Generally, anything that causes stress on the body or putting you into the “flight or fight” mode, will affect stomach acid production. Specific factors that contribute to low stomach acid include:
- Stress, anxiety/worries, mental over-stimulation
- Nutrient deficiencies, in particular: iodine, zinc, B-complex vitamins, selenium
- Over-consumption of caffeine or alcohol
- Certain medications like antacids
- Chewing gum frequently (trick the body into believing there is food)
- Over-consumption of “dead” foods (refined, processed, canned, packaged or fast food)
- Not completely chewing our foods
- Not relaxing and enjoying your meals
There are a wide variety of symptoms and complaints from people who suffer from hypochlorhydria, which include:
- Frequent gas or bloating, with or without pain, during or after meals
- Abdominal pain or distress, dry mouth
- Classical “heartburn” symptoms; burning or itching in the abdomen or chest
- Problems with digestion and bowel movements; diarrhea or constipation
- Multiple food allergies and sensitivities
- Nausea or feeling of prolonged “fullness” after meals
- Chronic fungal or yeast infections
- Iron deficiency
- Skin conditions (for example, acne)
It has been reported in research that the following medical conditions have been correlated to either hypochlorhydria or achlorhydria:
- Addison’s disease
- Anemia/pernicious anemia
- Arthritis/rheumatoid arthritis
- Chronic auto-immune disorders
- Dermatitis, acne, eczema, psoriasis
- Gastric polyps, gastritis, Celiac disease
- Ulcerative colitis, stomach cancer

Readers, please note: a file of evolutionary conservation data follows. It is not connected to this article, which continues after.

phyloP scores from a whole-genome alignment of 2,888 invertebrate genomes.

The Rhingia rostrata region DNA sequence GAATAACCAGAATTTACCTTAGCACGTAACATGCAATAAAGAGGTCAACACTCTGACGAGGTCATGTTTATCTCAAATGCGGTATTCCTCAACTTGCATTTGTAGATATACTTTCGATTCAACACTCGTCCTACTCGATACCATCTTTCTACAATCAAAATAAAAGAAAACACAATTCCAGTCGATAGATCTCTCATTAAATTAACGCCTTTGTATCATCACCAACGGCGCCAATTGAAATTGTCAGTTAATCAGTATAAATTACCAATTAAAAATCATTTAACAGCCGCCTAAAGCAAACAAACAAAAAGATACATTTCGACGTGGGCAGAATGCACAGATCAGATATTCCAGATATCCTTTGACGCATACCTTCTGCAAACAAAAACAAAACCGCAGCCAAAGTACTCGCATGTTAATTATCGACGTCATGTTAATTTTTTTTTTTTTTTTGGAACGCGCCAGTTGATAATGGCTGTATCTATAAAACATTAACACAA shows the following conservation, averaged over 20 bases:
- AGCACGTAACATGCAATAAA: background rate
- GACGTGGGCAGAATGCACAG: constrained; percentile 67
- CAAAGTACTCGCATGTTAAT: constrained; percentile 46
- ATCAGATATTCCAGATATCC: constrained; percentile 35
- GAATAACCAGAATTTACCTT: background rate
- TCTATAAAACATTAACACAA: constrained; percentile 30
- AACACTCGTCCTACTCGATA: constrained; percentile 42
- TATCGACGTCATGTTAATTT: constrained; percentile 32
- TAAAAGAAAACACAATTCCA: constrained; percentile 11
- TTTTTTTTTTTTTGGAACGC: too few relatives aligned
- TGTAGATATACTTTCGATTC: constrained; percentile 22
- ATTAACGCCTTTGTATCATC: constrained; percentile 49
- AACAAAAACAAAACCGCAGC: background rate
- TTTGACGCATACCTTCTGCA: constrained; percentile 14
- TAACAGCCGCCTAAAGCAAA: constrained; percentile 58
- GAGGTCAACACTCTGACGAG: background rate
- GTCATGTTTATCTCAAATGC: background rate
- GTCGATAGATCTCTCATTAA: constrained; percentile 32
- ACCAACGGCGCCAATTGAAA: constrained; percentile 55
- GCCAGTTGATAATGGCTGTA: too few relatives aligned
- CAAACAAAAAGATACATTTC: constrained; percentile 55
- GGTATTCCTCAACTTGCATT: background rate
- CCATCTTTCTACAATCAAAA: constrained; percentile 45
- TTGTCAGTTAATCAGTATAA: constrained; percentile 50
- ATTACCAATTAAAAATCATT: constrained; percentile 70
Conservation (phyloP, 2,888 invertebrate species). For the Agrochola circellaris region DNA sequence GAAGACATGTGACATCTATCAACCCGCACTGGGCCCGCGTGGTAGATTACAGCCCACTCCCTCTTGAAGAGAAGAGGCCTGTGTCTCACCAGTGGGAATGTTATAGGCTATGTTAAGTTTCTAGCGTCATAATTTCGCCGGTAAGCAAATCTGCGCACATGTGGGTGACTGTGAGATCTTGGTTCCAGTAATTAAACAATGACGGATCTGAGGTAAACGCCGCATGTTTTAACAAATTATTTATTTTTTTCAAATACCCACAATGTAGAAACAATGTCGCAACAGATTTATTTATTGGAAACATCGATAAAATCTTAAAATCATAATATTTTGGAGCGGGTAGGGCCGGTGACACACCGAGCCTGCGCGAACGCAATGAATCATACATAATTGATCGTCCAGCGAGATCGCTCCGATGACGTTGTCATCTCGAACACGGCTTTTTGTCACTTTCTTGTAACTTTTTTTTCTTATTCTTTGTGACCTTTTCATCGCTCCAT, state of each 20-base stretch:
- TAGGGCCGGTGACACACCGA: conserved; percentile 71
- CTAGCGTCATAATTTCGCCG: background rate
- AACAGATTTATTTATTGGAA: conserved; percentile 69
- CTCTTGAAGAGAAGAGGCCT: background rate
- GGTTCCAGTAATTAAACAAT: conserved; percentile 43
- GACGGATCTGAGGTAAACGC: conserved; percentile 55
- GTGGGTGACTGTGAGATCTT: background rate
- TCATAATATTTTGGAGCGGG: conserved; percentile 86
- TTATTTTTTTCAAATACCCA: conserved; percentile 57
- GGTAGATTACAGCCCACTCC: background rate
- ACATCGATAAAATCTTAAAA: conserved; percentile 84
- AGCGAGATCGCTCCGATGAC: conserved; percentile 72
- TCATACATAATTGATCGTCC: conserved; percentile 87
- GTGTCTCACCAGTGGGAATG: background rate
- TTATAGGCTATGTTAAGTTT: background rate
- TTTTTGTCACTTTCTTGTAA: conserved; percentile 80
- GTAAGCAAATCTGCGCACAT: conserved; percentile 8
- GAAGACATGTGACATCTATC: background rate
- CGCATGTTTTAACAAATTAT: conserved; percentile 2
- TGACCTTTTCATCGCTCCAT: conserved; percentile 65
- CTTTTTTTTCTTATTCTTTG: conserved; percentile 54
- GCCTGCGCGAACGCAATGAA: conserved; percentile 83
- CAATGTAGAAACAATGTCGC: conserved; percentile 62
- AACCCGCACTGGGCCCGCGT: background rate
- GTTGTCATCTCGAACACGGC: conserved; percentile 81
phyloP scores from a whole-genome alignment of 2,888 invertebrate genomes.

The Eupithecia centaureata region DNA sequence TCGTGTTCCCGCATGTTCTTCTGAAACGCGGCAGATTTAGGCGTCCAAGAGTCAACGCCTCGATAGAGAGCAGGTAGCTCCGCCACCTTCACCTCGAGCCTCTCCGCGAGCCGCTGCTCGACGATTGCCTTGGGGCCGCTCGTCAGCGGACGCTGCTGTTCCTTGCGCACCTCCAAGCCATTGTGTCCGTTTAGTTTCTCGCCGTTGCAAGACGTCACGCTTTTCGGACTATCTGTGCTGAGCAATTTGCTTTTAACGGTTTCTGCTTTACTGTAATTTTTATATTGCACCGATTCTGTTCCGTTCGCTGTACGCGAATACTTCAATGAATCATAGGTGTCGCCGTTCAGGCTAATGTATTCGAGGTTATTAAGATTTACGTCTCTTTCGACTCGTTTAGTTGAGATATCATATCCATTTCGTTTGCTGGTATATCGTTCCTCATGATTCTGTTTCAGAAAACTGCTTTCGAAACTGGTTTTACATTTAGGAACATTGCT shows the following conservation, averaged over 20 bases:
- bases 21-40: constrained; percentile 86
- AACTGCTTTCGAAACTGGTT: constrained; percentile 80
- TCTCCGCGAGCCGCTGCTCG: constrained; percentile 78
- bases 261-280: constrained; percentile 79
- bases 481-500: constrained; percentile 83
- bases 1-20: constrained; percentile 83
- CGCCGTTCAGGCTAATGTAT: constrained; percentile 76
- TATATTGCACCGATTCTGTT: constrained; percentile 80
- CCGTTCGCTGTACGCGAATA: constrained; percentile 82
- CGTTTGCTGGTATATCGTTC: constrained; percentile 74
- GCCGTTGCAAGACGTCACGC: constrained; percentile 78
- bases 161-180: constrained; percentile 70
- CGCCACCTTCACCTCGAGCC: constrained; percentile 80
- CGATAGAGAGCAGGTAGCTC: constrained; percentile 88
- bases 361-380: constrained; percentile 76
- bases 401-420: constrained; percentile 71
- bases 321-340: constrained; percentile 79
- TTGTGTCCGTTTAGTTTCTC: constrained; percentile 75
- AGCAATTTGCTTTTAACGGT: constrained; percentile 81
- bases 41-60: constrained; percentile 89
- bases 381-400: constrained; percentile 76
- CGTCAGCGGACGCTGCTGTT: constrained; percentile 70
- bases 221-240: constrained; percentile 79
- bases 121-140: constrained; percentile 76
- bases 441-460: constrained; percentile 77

- Hyperthyroidism, hypothyroidism
- … and others.
Optimizing our Stomach Acid Level
It is generally a good idea to determine if your stomach acid is actually too low or too high. With iridology, this can be seen in the eyes, which makes it very convenient. Other information that will be helpful if stomach acid is low:
- Consult your doctor if you take medications that interfere with stomach acid production
- Get your thyroid function tested by your doctor (see this website for further information)
- Ensure adequate iodine and selenium intake by consuming sea vegetables and fish (kelp is a really good source)
- Start your meals off with a wedge of fresh lemon squeezed into a small glass of water to stimulate digestion
- Some bitter herbs may be used to stimulate stomach acid (lemon, ginger, cayenne, coriander)
- Supplemental betaine hydrochloric acid with pepsin, or drinking small amount of apple cider vinegar prior to meals
- Brewer’s yeast is a good source of B-complex vitamins, if you find energy to be unusually low
If you suffer from heartburn, you may find the following suggestions useful:
- Drink pure organic aloe vera juice for immediate relief
- Warm tea of marshmallow root and/or slippery elm
- Peppermint and chamomile may also be useful as a tea
If you suspect you may have issues with low stomach acid, parasites, fungal or yeast infections or other bowel complaints, give us a call and book an appointment for a private nutritional and lifestyle consultation and iris analysis today! We look forward to working with you so you can regain your health and feel your best!